Traditional file downloads are done via an FTP client, a Web browser, or a file-sharing program such as BitTorrent. These means of downloading files will probably never change, but the tools to do the downloading, and how they download, will.
One program that changes how files are downloaded is Aria2. Aria2 is a lightweight multiprotocol and multisource download utility that offers some very compelling reasons for its use over traditional "single thread" downloading such as with an FTP or HTTP client.
Being a multiprotocol client, Aria2 can download via HTTP, via FTP, and via BitTorrent. What makes Aria2 unique is that it can download the same file at the same time utilizing different protocols. It can also open multiple connections to the same, or different, URLs to download the file even faster. By default, Aria2 uses five connections to download a file.
To download a file, use:
$ aria2c http://somehost.com/file.zip
If the same file is available from two different places, you can maximize your bandwidth and download it from both, even using different protocols:
$ aria2c http://somehost.com/file.zip ftp://otherhost.com/pub/file.zip
To compare speeds, I used curl to download a bzip2 compressed ISO image that weighs in at 200MB:
$ time curl -OL ftp://ftp.ibiblio.org:21//pub/linux/distributions/annvix/releases/ISO/ annvix-netinstall-x86_64-3.0-RELEASE-r2.iso.tar.bz2
% Total % Received % Xferd Average Speed Time Time Time Current
Dload Upload Total Spent Left Speed
100 200M 100 200M 0 0 108k 0 0:31:27 0:31:27 —:—:— 104k
curl: (28) FTP response timeout
curl -OL 0.57s user 2.04s system 0% cpu 31:27.27 total
With Aria2, I downloaded the same file from three different places together:
$ time aria2c ftp://ftp.ibiblio.org:21//pub/linux/distributions/annvix/releases/ISO/
*** Download Progress Summary as of Thu May 13 17:28:12 2010 ***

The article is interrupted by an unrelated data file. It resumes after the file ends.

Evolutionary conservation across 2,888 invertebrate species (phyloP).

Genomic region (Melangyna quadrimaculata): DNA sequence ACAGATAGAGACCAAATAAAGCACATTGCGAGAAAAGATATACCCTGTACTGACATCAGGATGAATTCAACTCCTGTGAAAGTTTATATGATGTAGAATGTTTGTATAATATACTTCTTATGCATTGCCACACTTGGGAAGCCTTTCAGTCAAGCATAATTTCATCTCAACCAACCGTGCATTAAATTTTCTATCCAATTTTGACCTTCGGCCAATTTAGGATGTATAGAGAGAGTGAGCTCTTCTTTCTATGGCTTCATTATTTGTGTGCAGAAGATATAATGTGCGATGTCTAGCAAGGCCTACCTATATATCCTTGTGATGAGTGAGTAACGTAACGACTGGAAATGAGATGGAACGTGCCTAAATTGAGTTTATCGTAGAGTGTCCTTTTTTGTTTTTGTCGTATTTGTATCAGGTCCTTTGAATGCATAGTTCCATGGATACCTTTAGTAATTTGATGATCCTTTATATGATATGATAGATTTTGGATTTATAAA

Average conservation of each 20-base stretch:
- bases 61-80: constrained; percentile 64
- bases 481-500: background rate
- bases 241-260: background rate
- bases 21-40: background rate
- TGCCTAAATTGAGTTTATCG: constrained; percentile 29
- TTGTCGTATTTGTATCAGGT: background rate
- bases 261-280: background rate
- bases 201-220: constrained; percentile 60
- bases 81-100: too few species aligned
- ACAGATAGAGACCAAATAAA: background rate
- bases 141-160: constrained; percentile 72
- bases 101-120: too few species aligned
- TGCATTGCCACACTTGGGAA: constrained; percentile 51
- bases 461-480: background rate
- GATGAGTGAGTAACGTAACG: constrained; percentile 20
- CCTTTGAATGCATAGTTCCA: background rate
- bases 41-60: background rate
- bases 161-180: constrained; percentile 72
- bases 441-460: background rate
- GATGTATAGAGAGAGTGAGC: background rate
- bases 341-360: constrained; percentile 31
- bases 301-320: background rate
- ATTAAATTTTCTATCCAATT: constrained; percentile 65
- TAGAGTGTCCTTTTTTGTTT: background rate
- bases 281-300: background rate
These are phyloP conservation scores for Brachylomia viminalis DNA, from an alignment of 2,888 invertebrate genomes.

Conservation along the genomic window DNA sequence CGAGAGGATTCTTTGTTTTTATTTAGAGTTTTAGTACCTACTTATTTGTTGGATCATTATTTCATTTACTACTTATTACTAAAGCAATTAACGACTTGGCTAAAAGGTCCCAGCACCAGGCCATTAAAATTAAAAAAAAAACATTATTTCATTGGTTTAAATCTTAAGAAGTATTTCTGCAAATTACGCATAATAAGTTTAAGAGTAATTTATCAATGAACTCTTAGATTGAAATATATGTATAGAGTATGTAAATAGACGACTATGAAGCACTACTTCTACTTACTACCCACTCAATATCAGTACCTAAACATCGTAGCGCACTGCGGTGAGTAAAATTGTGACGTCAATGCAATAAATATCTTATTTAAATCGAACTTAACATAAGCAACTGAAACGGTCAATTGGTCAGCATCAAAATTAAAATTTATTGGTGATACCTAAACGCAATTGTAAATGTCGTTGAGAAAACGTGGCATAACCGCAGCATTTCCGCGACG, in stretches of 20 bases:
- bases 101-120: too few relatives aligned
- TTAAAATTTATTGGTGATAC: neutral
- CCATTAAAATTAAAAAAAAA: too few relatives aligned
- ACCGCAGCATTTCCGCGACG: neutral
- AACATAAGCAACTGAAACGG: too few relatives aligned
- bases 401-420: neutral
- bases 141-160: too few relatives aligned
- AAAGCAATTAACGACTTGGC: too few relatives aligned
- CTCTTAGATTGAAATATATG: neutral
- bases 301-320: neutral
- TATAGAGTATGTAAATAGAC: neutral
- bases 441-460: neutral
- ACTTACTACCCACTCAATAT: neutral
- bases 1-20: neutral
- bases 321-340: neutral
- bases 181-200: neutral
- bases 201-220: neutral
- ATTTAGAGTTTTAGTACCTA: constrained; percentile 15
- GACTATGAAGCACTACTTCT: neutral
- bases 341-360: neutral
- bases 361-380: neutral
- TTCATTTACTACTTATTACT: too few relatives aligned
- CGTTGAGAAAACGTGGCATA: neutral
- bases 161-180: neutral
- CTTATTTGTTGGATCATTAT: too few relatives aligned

[#1 SIZE:88.2MiB/200.4MiB(43%) CN:5 SPD:2.0MiBs ETA:55s]
*** Download Progress Summary as of Thu May 13 17:29:12 2010 ***
[#1 SIZE:167.6MiB/200.4MiB(83%) CN:5 SPD:559.9KiBs ETA:59s]
[#1 SIZE:200.3MiB/200.4MiB(99%) CN:5 SPD:192.3KiBs]
2010-05-13 17:29:57.277148 NOTICE - Download complete: /home/user/tmp/ annvix-netinstall-x86_64-3.0-RELEASE-r2.iso.tar.bz2
gid|stat|avg speed |path/URI
1| OK| 1.2MiB/s|/home/user/tmp/annvix-netinstall-x86_64-3.0-RELEASE-r2.iso.tar.bz2
aria2c 0.53s user 4.62s system 3% cpu 2:45.08 total
What an amazing difference in speed! To verify that both files downloaded are identical, I ran md5sum against both files:
$ md5sum o/annvix-netinstall-x86_64-3.0-RELEASE-r2.iso.tar.bz2 annvix-netinstall-x86_64-3.0-RELEASE-r2.iso.tar.bz2
% ls -al o/annvix-netinstall-x86_64-3.0-RELEASE-r2.iso.tar.bz2 annvix-netinstall-x86_64-3.0-RELEASE-r2.iso.tar.bz2
-rw-r—r— 1 user user 210219877 May 13 17:29 annvix-netinstall-x86_64-3.0-RELEASE-r2.iso.tar.bz2
-rw-r—r— 1 user user 210219877 May 13 17:25 o/annvix-netinstall-x86_64-3.0-RELEASE-r2.iso.tar.bz2
The files are indeed identical.
What if you are at work when the new release of your favourite Linux distribution becomes available? Instead of using BitTorrent at work which may go against company usage policies, if you are able to SSH to your home system, you can launch Aria2 under screen and begin the download from there. If you want to download a number of files at once, you can have Aria2 download them sequentially or in parallel; to download files in parallel use:
$ aria2c -Z http://somehost.com/file.zip linuxdistro.torrent
Aria2 allows you to specify the maximum upload rate when downloading torrents. This can be done with the "-u" option, such as "-u40K" would only allow an upload speed of 40KB/s. In fact, Aria2 is a full-featured BitTorrent client with a lot of features such as support for seeding files, downloading files with encryption, and DHT (Distributed Hash Table) support.
While some might balk at the use of a command-line client to download files, perhaps cringing at the remembrance of old-school FTP clients, Aria2 is easy to use and easy to script.
The speed gains of Aria2 are incredible. If BitTorrent isn't your thing, imagine finding five different mirrors of your favourite Linux distribution and passing the URLs to Aria2. Possibly the longest part of that would be finding the URLs and pasting it to the command-line, rather than the actual downloading.
Get the PDF version of this tip here.
Vincent Danen works on the Red Hat Security Response Team and lives in Canada. He has been writing about and developing on Linux for over 10 years and is a veteran Mac user.